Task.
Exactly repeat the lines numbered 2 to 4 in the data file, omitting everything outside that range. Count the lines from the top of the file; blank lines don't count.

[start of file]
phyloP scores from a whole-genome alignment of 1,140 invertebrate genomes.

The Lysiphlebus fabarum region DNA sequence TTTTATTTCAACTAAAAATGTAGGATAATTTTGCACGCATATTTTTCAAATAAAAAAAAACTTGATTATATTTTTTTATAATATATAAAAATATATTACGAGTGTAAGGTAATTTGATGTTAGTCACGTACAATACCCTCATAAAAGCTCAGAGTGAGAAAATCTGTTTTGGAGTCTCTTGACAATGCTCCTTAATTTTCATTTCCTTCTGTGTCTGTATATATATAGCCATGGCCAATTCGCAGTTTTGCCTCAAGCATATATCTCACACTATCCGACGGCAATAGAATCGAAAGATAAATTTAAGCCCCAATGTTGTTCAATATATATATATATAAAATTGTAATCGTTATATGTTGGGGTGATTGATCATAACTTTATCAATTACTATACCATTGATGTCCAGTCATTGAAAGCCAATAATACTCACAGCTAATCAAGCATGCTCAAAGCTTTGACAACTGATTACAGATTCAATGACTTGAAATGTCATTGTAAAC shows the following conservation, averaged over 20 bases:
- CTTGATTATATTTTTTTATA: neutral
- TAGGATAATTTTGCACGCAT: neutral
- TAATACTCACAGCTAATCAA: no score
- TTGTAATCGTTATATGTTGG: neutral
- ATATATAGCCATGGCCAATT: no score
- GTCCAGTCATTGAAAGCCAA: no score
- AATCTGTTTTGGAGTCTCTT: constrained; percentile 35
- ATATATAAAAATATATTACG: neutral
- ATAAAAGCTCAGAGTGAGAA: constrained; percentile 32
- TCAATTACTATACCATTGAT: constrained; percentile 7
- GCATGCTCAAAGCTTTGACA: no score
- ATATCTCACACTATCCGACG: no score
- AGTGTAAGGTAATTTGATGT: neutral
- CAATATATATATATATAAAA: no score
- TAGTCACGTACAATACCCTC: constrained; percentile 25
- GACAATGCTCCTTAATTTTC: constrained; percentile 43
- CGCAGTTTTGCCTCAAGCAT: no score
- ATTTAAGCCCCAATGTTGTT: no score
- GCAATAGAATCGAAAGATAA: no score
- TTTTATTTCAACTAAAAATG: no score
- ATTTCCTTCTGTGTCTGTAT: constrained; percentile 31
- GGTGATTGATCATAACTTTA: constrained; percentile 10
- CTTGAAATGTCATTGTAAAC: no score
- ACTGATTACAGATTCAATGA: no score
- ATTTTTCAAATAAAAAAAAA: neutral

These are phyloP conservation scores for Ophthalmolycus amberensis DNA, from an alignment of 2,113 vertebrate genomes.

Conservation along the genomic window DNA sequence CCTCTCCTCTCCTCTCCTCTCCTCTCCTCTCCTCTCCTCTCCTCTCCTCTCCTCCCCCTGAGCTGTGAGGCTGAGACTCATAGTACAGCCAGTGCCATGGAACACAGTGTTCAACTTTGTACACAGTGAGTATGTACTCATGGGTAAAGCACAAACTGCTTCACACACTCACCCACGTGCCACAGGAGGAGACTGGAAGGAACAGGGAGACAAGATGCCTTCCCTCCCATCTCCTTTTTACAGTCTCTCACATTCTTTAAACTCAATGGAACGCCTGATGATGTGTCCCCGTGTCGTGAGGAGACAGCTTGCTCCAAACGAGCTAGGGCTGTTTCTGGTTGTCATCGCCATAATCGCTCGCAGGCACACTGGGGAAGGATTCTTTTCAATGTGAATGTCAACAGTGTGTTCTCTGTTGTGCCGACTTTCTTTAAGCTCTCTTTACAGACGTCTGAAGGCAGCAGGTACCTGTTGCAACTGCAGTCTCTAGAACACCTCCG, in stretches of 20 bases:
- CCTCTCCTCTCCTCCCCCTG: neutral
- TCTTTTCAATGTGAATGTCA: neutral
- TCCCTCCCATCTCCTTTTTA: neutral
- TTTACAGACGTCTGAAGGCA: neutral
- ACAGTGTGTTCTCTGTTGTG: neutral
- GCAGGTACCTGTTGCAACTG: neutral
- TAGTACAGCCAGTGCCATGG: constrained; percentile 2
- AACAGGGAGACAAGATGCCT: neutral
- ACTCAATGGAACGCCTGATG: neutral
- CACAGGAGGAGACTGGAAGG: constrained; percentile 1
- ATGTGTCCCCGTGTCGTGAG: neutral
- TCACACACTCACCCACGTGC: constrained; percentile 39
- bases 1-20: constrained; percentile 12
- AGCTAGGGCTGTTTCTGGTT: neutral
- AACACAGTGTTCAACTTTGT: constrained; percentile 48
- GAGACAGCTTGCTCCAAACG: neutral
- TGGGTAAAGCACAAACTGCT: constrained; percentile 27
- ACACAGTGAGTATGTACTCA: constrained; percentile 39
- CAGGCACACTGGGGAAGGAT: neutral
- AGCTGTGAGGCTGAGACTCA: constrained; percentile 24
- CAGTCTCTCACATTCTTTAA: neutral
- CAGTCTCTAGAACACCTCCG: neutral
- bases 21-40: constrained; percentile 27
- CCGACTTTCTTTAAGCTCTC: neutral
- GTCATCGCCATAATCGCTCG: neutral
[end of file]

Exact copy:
The Lysiphlebus fabarum region DNA sequence TTTTATTTCAACTAAAAATGTAGGATAATTTTGCACGCATATTTTTCAAATAAAAAAAAACTTGATTATATTTTTTTATAATATATAAAAATATATTACGAGTGTAAGGTAATTTGATGTTAGTCACGTACAATACCCTCATAAAAGCTCAGAGTGAGAAAATCTGTTTTGGAGTCTCTTGACAATGCTCCTTAATTTTCATTTCCTTCTGTGTCTGTATATATATAGCCATGGCCAATTCGCAGTTTTGCCTCAAGCATATATCTCACACTATCCGACGGCAATAGAATCGAAAGATAAATTTAAGCCCCAATGTTGTTCAATATATATATATATAAAATTGTAATCGTTATATGTTGGGGTGATTGATCATAACTTTATCAATTACTATACCATTGATGTCCAGTCATTGAAAGCCAATAATACTCACAGCTAATCAAGCATGCTCAAAGCTTTGACAACTGATTACAGATTCAATGACTTGAAATGTCATTGTAAAC shows the following conservation, averaged over 20 bases:
- CTTGATTATATTTTTTTATA: neutral
- TAGGATAATTTTGCACGCAT: neutral